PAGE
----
And what kinds of accused offenders could this facial recognition trawl for? It’s one thing to set body cameras to identify wanted violent offenders that come into view of body cameras; it’s another to scan the streets for those accused of petty offenses. Many cities have sizable numbers of active arrest warrants for minor crimes. (For example, a Department of Justice investigation revealed that the municipal court in Ferguson, Missouri—population 21,000—had outstanding arrest warrants for 16,000 people in 2014, the vast majority for minor offenses like unpaid fines for traffic violations or overgrown grass. A judge has since withdrawn thousands.) Facial recognition software could give police officers unprecedented abilities to exercise “arrest at will” authority over a large proportion of the population. It’s not hard to imagine how, without curbs on its use, police could abuse this power against protesters, minorities, or others an individual officer could have bias against.

Beyond ability to target anyone with an outstanding warrant, this technology could also offer a powerful new means for location tracking and monitoring of the entire public. Law enforcement agencies commonly use location tracking for investigations—following an individual in public, attaching GPS tracking devices to cars, or obtaining cellphone locations from telecommunications companies, for example. But each of these methods requires intensive resources or, with some methods, a warrant.

By enhancing police-worn body cameras with facial recognition technology, beat cops themselves could be turned into a citywide mass automated tracking tool. But without judicial oversight, location tracking will not necessarily be limited to suspected wrongdoers. Law enforcement could use the technology to identify, monitor, and intimidate individuals involved in nonillicit activities absent any judicial review or prior arrests.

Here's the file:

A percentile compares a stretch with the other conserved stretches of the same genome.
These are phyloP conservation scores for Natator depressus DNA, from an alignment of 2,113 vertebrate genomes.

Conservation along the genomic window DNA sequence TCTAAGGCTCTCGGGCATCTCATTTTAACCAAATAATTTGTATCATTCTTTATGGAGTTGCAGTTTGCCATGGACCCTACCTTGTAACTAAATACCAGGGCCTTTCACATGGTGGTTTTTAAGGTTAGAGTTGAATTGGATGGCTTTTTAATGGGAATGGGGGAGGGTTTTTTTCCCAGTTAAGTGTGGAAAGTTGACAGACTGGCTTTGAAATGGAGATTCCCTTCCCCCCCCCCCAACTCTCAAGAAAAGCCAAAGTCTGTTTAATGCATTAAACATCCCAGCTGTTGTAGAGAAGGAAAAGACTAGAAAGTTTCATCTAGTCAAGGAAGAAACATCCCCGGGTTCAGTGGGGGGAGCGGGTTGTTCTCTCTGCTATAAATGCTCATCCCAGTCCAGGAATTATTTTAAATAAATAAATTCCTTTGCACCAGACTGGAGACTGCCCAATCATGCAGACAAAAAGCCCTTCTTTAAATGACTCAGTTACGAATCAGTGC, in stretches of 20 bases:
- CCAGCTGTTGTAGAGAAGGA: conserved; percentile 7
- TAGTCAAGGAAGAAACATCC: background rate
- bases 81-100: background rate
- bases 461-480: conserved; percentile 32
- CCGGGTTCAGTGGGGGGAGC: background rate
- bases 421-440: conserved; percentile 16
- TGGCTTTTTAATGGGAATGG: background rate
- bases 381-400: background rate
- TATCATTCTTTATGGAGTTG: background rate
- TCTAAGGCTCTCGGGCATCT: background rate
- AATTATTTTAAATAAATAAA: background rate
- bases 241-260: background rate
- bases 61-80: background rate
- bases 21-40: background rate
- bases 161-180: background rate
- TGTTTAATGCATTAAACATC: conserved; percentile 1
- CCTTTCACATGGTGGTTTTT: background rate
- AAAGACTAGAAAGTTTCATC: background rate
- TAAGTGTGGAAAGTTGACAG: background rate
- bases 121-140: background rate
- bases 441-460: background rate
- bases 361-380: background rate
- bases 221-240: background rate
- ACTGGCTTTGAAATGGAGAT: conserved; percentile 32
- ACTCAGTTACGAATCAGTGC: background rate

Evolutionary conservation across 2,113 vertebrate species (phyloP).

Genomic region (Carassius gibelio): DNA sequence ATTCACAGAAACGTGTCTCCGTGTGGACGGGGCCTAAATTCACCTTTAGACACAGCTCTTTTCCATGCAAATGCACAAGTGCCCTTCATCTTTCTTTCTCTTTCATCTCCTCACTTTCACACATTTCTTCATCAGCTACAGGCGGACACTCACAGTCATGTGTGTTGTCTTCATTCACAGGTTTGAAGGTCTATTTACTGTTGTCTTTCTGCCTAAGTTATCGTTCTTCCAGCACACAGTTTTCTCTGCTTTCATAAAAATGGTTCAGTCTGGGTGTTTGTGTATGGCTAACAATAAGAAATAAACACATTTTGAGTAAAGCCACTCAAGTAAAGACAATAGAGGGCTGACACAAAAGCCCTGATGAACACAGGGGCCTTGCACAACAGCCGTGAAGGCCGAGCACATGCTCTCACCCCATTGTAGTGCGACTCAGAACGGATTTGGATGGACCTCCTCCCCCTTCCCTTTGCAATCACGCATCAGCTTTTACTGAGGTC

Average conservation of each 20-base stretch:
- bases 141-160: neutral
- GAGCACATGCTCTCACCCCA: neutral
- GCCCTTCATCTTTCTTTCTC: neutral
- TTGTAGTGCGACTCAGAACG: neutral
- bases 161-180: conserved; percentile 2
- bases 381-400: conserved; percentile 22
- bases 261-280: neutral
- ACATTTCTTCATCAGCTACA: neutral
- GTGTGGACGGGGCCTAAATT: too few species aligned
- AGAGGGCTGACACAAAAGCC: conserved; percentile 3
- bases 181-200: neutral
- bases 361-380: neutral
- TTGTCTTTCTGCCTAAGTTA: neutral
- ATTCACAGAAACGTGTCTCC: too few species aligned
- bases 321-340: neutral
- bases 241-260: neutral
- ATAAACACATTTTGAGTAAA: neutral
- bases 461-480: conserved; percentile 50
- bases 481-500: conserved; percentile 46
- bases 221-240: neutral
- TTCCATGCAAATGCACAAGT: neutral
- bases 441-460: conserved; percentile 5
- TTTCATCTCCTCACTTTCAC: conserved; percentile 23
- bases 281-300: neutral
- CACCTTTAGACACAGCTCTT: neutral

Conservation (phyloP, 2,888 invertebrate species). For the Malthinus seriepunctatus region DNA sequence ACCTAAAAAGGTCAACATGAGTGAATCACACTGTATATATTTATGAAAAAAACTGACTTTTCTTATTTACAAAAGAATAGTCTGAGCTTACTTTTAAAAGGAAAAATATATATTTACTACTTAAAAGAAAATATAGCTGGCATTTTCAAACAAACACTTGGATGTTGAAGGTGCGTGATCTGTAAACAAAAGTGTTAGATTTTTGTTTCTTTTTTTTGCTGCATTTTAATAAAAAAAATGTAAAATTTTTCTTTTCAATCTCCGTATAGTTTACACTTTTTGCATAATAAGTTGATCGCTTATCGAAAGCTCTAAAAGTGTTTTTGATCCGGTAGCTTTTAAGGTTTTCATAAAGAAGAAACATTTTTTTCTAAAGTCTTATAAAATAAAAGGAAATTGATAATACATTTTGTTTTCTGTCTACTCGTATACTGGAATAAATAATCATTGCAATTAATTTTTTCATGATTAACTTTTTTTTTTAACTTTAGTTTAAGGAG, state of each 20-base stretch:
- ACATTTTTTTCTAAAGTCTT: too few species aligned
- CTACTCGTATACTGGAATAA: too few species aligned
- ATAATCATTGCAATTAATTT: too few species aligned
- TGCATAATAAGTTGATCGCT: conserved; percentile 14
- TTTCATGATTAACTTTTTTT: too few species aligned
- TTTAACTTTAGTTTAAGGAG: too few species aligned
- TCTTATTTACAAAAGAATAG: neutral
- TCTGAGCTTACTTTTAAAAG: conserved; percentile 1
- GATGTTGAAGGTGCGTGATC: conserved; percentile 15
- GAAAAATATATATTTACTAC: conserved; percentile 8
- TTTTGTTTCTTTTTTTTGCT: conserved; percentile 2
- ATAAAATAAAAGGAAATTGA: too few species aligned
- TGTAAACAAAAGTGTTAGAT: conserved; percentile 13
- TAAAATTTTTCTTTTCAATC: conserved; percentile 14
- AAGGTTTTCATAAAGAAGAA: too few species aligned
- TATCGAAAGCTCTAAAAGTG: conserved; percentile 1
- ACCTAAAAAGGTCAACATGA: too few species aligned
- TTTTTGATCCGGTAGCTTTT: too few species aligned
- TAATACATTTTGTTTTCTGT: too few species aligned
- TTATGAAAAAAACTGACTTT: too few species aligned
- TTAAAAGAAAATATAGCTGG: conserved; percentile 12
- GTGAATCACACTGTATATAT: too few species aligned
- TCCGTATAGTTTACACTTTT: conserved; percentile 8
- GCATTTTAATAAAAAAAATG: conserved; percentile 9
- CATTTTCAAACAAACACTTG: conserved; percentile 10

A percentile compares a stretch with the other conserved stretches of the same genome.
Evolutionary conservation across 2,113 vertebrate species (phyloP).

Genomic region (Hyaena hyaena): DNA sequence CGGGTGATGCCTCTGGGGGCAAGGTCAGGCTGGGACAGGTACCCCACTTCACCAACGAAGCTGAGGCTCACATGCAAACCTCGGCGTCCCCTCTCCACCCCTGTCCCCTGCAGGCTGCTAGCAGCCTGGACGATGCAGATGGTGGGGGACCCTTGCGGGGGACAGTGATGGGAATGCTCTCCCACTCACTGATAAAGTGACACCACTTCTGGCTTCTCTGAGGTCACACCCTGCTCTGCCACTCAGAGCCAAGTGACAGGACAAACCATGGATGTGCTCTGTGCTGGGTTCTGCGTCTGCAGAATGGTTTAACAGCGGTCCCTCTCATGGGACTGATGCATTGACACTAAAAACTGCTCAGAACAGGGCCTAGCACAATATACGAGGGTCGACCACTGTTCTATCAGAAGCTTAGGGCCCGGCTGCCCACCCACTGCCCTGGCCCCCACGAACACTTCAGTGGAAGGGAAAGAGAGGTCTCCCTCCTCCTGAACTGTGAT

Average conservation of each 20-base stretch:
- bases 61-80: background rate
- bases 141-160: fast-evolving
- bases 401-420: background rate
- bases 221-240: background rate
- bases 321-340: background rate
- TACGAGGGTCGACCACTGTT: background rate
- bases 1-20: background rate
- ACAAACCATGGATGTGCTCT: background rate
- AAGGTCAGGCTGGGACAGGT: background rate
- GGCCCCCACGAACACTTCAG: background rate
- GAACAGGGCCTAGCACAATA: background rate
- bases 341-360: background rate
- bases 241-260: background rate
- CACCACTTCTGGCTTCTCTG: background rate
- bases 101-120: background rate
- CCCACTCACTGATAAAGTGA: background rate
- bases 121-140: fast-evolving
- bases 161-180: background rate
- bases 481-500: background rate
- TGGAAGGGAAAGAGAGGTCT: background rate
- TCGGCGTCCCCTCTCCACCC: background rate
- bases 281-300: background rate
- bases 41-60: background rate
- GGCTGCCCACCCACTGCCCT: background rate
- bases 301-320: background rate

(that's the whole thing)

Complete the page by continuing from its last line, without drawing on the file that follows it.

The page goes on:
Most disturbingly, this could occur not only by tracking an individual, but also by targeting sensitive locations or events. Think if police were able to review body camera footage and use facial recognition to catalog every participant in a protest or every person that walked into a local mosque. Facial recognition and body cameras could quickly create a much more powerful, digital version of J. Edgar Hoover’s secret “enemies” lists.

This isn’t exactly a reach—consider that, in recent years, law enforcement agencies have questionably used targeted surveillance operations to monitor Black Lives Matter demonstrators and Muslim communities. And it’s not hard to imagine how this technological capability could be disastrous for civil liberties. Even the threat of such activity may have a devastating chilling effect, causing individuals to avoid public demonstrations or houses of worship out of fear that their faces could be recorded, scanned, identified, and cataloged. In the face of these risks, it’s critical that we require judicial authorization for developing face prints before combining facial recognition technology with body cameras.

This dystopian future, of course, isn’t inevitable. But in order to prevent it, we need to put smart checks in place before we give law enforcement such tools. From stingrays to spy planes, we are seeing the consequences of powerful surveillance technology creeping into local law enforcement without adequate limits. Police body cameras hold promise to help provide oversight and build much-needed community trust. But let’s make sure they, especially with the enhanced capabilities of facial recognition software, don’t just become another potential means for police abuse.